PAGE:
When you think about supporting your immune system, you probably think about vitamin C. But how are they actually connected? As the seasons change, many people may begin stocking up on orange juice or vitamin C supplements. In fact, vitamin C is one of the most commonly taken supplements in the world – but what does it really do for the immune system? And is it possible to take too much vitamin C?
What does vitamin C do for the immune system?
Vitamin C is an essential micronutrient for humans, but the body cannot make vitamin C on its own. You need to consume vitamin C through external sources, such as through your diet or supplements. Like the B-complex vitamins, vitamin C is water-soluble. Because our bodies do not store water-solubles well, vitamin C needs to be replenished every day.
Vitamin C helps support the immune system by supporting various functions. It is a potent antioxidant and helps fight oxidative stress which is important for a healthy immune response. It also supports the functioning of white blood cells, which are major components of the immune system.
Which foods are high in vitamin C?
Ensuring your diet has an adequate amount of vitamin C is the first way you can help support your immune system. Some fruits that are high in vitamin C are citrus fruits such as oranges, grapefruits, lemons, and limes, as well as less common fruits like pineapple, kiwi, and watermelon. Many vegetables are also rich sources of vitamin C, including broccoli, spinach, green and red bell peppers, sweet potatoes, and tomatoes.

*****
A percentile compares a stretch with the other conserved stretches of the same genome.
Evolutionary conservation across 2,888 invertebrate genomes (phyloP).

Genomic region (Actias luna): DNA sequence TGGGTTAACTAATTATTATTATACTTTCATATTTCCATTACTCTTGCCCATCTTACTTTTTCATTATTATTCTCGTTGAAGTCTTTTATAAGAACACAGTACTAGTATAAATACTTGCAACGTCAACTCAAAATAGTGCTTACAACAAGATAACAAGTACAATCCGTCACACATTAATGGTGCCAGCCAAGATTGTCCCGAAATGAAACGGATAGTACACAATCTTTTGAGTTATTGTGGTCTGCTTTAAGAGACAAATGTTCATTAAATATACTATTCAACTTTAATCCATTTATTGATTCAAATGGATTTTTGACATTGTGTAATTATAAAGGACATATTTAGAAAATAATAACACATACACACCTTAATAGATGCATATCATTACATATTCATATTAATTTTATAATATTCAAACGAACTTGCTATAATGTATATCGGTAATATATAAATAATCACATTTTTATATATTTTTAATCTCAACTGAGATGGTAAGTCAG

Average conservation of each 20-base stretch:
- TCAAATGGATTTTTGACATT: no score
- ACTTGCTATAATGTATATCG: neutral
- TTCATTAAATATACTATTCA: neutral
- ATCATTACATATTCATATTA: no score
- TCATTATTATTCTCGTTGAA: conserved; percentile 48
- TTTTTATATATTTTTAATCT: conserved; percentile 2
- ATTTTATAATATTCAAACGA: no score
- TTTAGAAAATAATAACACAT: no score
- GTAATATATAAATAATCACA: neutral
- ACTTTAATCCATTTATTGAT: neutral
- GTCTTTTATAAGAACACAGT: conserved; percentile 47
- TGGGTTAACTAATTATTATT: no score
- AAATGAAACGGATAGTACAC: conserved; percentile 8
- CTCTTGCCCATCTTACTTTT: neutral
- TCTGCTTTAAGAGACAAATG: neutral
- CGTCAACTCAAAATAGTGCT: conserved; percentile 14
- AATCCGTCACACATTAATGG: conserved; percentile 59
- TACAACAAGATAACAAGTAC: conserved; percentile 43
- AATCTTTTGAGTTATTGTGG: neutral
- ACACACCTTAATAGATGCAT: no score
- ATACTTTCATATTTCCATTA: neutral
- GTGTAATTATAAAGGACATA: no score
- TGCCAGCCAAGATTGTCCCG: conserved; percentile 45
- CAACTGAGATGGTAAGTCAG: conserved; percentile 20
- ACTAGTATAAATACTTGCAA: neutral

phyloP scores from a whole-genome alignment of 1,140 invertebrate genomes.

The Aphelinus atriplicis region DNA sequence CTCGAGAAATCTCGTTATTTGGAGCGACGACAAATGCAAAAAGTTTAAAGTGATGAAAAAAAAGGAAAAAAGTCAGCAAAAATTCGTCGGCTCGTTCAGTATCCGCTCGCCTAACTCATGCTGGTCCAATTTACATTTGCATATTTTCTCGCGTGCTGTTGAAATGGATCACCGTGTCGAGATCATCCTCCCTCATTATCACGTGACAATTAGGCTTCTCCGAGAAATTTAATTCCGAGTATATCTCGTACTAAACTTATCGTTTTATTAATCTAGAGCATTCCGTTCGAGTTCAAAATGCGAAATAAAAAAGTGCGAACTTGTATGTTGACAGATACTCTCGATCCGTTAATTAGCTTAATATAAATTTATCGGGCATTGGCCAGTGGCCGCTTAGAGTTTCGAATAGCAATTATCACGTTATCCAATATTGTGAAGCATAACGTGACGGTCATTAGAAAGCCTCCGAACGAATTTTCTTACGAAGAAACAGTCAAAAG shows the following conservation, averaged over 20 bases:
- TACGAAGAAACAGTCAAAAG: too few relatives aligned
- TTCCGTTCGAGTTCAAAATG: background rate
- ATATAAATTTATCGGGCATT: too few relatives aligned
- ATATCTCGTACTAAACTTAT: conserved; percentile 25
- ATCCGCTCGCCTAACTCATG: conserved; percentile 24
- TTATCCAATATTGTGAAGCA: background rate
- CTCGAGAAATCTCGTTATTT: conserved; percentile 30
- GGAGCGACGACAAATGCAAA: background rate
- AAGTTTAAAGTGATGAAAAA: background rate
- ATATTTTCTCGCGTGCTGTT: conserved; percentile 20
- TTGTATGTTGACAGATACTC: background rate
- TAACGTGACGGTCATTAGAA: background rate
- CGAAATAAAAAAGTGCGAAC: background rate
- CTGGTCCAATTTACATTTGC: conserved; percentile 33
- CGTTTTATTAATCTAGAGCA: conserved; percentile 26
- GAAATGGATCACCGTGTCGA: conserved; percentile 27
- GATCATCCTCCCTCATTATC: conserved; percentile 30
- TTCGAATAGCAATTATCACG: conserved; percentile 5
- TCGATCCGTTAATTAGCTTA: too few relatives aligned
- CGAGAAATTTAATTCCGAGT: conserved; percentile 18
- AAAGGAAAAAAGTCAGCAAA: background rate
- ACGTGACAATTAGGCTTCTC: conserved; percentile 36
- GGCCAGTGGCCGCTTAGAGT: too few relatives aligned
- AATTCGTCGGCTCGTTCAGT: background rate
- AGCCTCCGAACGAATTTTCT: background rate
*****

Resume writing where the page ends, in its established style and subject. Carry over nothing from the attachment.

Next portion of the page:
What is the difference between Ester-C® and vitamin C?
If you’ve ever stood in front of a vitamin C display at the pharmacy, you may be overwhelmed by the seemingly endless array of options. What is actually the difference between Ester-C® and regular vitamin C? In short, vitamin C is acidic and may cause stomach irritation for some people. Ester-C® was created as a response to this problem; it is a non-acidic, well-absorbed version of vitamin C that is gentler on the stomach. During the production of Ester-C®, vitamin C metabolites are also created that help to enhance the retention of vitamin C in your body.* Studies show that Ester-C® increases vitamin C levels in white blood cells for up to 24 hours or up to two times longer than regular vitamin C.
What happens when you have too much vitamin C?
According to the Council for Responsible Nutrition, vitamin C has very low toxicity and is not believed to cause serious adverse effects if you have taken too much. The most common complaints after high intakes of vitamin C are diarrhea, nausea, abdominal cramps, and other gastrointestinal effects related to the unabsorbed vitamin C in the intestine.